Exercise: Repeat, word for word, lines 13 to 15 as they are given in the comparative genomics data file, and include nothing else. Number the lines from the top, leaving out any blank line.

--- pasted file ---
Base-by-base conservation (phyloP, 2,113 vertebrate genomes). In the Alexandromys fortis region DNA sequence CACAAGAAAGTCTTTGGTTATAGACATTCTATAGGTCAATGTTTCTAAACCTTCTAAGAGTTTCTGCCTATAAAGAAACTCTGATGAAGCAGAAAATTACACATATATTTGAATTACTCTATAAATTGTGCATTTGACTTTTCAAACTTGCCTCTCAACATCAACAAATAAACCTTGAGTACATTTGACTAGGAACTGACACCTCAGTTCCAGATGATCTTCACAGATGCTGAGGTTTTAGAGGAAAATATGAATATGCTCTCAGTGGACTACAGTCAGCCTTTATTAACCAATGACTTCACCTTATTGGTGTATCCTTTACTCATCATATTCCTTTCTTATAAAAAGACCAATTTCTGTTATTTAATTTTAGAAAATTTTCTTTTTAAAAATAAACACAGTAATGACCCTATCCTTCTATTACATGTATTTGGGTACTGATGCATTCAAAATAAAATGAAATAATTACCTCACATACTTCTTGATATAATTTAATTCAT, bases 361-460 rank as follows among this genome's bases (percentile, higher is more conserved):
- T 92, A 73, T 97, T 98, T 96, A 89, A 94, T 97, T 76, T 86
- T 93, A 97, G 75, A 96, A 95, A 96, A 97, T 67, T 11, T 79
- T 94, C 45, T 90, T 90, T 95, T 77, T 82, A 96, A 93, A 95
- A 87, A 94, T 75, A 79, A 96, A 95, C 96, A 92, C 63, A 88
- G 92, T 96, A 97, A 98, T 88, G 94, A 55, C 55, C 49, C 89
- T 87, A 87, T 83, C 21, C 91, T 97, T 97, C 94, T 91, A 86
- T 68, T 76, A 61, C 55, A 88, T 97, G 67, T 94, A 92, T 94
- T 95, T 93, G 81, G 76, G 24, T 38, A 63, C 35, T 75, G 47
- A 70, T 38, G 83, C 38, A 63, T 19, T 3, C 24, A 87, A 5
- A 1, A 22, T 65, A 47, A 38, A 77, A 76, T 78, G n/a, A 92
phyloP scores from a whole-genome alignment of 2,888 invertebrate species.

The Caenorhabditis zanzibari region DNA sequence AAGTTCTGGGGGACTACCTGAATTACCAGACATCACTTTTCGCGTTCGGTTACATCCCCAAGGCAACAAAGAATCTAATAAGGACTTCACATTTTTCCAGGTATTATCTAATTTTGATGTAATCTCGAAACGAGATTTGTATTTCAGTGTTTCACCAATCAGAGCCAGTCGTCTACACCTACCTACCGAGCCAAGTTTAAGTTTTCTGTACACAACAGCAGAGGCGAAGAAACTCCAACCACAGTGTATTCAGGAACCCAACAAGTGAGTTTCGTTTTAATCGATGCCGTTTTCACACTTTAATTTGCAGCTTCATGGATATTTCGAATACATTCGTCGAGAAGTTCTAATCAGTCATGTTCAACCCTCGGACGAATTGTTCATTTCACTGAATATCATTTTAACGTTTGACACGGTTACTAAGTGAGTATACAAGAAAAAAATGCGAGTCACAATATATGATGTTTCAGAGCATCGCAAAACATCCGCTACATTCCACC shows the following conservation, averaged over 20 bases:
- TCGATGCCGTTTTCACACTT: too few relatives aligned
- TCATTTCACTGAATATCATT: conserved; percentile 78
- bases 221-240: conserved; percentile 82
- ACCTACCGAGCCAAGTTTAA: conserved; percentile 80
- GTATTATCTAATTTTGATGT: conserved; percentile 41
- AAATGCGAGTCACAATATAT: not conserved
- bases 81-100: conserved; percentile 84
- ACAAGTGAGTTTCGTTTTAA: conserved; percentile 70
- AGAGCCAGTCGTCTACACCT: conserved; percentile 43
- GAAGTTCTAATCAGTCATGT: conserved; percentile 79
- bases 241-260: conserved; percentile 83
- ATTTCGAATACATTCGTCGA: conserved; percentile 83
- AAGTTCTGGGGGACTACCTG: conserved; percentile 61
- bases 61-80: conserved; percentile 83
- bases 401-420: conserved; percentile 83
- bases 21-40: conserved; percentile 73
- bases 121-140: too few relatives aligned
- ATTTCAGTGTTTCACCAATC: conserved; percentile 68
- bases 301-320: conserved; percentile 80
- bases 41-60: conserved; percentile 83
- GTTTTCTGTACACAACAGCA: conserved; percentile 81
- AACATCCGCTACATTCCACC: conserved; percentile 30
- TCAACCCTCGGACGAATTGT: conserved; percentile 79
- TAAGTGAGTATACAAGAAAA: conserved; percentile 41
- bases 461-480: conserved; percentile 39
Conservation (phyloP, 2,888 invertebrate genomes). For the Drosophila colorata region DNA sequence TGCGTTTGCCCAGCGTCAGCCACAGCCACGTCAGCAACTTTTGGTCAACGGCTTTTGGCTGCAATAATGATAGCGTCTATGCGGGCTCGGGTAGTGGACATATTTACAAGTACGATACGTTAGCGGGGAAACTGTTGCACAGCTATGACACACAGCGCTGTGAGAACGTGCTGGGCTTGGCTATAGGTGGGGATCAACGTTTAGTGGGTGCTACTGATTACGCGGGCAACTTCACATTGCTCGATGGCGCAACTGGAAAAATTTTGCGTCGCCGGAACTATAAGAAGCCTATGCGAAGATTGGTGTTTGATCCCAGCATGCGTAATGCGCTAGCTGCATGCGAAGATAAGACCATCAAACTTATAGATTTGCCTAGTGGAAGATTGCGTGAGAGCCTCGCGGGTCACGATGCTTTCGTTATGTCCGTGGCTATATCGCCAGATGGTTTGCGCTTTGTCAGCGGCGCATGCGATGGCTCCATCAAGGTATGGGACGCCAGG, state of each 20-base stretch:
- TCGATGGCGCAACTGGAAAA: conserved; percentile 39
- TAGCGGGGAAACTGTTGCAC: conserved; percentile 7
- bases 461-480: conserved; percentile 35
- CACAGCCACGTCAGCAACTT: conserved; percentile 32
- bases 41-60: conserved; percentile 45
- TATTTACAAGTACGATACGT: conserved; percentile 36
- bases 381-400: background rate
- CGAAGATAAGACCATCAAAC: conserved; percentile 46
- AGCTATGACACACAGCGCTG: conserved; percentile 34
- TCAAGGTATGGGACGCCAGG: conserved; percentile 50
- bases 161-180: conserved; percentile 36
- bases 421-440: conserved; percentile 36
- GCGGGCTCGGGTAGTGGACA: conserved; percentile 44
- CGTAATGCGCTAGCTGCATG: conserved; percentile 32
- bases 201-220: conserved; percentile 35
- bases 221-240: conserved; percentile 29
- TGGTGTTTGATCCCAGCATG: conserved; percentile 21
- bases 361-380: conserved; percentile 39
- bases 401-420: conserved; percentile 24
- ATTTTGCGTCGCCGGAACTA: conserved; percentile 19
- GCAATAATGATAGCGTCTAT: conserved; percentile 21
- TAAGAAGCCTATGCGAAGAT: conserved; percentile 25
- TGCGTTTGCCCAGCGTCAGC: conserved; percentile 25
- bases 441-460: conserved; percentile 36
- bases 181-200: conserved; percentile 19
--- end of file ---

The Caenorhabditis zanzibari region DNA sequence AAGTTCTGGGGGACTACCTGAATTACCAGACATCACTTTTCGCGTTCGGTTACATCCCCAAGGCAACAAAGAATCTAATAAGGACTTCACATTTTTCCAGGTATTATCTAATTTTGATGTAATCTCGAAACGAGATTTGTATTTCAGTGTTTCACCAATCAGAGCCAGTCGTCTACACCTACCTACCGAGCCAAGTTTAAGTTTTCTGTACACAACAGCAGAGGCGAAGAAACTCCAACCACAGTGTATTCAGGAACCCAACAAGTGAGTTTCGTTTTAATCGATGCCGTTTTCACACTTTAATTTGCAGCTTCATGGATATTTCGAATACATTCGTCGAGAAGTTCTAATCAGTCATGTTCAACCCTCGGACGAATTGTTCATTTCACTGAATATCATTTTAACGTTTGACACGGTTACTAAGTGAGTATACAAGAAAAAAATGCGAGTCACAATATATGATGTTTCAGAGCATCGCAAAACATCCGCTACATTCCACC shows the following conservation, averaged over 20 bases:
- TCGATGCCGTTTTCACACTT: too few relatives aligned
- TCATTTCACTGAATATCATT: conserved; percentile 78